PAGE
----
Particularly North Korea is wary at seeing Marines on the Korean peninsula.
In September 1950, Marines and soldiers launched an amphibious landing at Inchon that stopped the North Korean advance south and led to UN forces crossing the 38th parallel into North Korea.
About 2,100 Marines and sailors along with the amphibious assault ship Bonhomme Richard and the amphibious dock landing ships Ashland and Germantown recently arrived in South Korea for exercise Ssang Yong 16, which began on March 2 and lasts until March 20
Held every two years, the exercise involves U.S. and South Korean troops conducting amphibious operations for possible disaster relief or wartime missions
Meanwhile, North Korea has recently tested a nuclear weapon and fired six projectiles into the sea, just as it did in 2013 plus North Korean military is about to finish its winter training cycle, when it will be at its highest state of readiness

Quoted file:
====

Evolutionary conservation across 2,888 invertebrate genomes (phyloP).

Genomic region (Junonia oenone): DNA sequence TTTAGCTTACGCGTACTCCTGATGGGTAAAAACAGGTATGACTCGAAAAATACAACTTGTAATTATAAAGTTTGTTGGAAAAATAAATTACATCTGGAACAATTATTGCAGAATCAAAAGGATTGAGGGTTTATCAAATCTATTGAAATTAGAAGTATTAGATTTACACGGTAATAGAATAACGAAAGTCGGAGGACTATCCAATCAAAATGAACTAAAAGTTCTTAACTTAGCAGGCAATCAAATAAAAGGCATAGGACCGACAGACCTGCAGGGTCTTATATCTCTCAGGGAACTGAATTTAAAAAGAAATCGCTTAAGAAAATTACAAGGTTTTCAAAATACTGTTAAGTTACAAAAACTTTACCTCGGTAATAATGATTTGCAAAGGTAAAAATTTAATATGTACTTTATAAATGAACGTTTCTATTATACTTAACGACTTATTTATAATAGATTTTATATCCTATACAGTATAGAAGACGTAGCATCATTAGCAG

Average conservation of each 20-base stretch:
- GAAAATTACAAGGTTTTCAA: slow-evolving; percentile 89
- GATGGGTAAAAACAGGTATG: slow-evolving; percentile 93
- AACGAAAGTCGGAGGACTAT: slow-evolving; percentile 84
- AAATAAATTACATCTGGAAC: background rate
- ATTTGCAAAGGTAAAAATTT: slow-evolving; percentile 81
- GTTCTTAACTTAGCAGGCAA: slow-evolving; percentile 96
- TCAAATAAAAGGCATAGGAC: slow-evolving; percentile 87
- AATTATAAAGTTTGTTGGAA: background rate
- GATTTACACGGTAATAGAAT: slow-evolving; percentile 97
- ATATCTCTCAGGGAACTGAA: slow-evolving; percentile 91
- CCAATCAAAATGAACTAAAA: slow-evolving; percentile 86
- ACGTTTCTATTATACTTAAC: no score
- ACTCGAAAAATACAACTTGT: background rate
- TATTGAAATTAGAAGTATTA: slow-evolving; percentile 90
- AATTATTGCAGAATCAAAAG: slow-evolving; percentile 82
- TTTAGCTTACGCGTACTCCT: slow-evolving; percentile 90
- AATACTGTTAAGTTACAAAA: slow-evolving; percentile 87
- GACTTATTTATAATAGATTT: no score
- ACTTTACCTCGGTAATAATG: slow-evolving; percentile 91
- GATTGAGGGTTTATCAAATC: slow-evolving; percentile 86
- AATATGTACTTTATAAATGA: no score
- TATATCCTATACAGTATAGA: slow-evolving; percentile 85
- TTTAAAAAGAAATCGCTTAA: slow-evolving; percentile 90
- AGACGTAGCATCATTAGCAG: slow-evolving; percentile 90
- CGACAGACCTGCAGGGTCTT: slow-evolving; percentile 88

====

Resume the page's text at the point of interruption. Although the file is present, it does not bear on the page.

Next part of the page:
That’s important because this month and next month are the optimal times for the invasion of the South, where the ground is still hard and the rice paddies have not been flooded. That makes the best time for maneuver on the peninsula
The current exercise, however, was scheduled long before the most recent tensions on the Korean peninsula. For decades, the U.S. has held combined military exercises with South Korea during this time of year to send a message to North Korea.
North Koreans know the history of the Marine Corps, so they would see a large presence of Marines on the peninsula as possibly a prelude to an attack or an invasion — especially when it’s coupled with the presence of B-52s and nuke-capable submarines.
By bringing U.S. and South Korean forces to a high state of readiness, the alliance is letting North Korea know that it would be unwise to attack